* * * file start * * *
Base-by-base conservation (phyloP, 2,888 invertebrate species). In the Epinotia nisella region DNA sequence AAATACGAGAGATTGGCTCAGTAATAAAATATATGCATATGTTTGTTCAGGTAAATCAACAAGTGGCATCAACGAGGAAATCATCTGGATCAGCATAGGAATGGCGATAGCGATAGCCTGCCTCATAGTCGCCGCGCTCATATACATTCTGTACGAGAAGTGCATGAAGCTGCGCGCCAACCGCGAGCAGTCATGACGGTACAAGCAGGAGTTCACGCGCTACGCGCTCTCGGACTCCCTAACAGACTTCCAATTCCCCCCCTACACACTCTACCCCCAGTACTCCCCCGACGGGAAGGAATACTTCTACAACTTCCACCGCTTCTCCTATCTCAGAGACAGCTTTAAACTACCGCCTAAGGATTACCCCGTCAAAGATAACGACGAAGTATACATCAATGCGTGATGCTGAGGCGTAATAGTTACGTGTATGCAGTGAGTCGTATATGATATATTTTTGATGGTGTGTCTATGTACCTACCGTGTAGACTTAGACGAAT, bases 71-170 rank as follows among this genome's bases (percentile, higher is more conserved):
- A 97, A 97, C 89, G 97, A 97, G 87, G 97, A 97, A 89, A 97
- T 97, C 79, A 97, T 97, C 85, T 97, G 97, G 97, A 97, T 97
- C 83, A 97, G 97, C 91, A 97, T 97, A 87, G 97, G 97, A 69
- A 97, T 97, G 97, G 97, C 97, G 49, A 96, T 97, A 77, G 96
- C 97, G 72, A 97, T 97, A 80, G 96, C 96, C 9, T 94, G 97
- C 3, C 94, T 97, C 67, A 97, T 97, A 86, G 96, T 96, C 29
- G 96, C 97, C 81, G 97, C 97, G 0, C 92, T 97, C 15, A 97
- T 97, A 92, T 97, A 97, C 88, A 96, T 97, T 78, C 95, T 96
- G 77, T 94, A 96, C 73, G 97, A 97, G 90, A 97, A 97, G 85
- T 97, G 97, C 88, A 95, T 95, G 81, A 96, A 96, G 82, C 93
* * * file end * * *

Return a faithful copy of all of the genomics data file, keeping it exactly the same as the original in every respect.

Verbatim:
Base-by-base conservation (phyloP, 2,888 invertebrate species). In the Epinotia nisella region DNA sequence AAATACGAGAGATTGGCTCAGTAATAAAATATATGCATATGTTTGTTCAGGTAAATCAACAAGTGGCATCAACGAGGAAATCATCTGGATCAGCATAGGAATGGCGATAGCGATAGCCTGCCTCATAGTCGCCGCGCTCATATACATTCTGTACGAGAAGTGCATGAAGCTGCGCGCCAACCGCGAGCAGTCATGACGGTACAAGCAGGAGTTCACGCGCTACGCGCTCTCGGACTCCCTAACAGACTTCCAATTCCCCCCCTACACACTCTACCCCCAGTACTCCCCCGACGGGAAGGAATACTTCTACAACTTCCACCGCTTCTCCTATCTCAGAGACAGCTTTAAACTACCGCCTAAGGATTACCCCGTCAAAGATAACGACGAAGTATACATCAATGCGTGATGCTGAGGCGTAATAGTTACGTGTATGCAGTGAGTCGTATATGATATATTTTTGATGGTGTGTCTATGTACCTACCGTGTAGACTTAGACGAAT, bases 71-170 rank as follows among this genome's bases (percentile, higher is more conserved):
- A 97, A 97, C 89, G 97, A 97, G 87, G 97, A 97, A 89, A 97
- T 97, C 79, A 97, T 97, C 85, T 97, G 97, G 97, A 97, T 97
- C 83, A 97, G 97, C 91, A 97, T 97, A 87, G 97, G 97, A 69
- A 97, T 97, G 97, G 97, C 97, G 49, A 96, T 97, A 77, G 96
- C 97, G 72, A 97, T 97, A 80, G 96, C 96, C 9, T 94, G 97
- C 3, C 94, T 97, C 67, A 97, T 97, A 86, G 96, T 96, C 29
- G 96, C 97, C 81, G 97, C 97, G 0, C 92, T 97, C 15, A 97
- T 97, A 92, T 97, A 97, C 88, A 96, T 97, T 78, C 95, T 96
- G 77, T 94, A 96, C 73, G 97, A 97, G 90, A 97, A 97, G 85
- T 97, G 97, C 88, A 95, T 95, G 81, A 96, A 96, G 82, C 93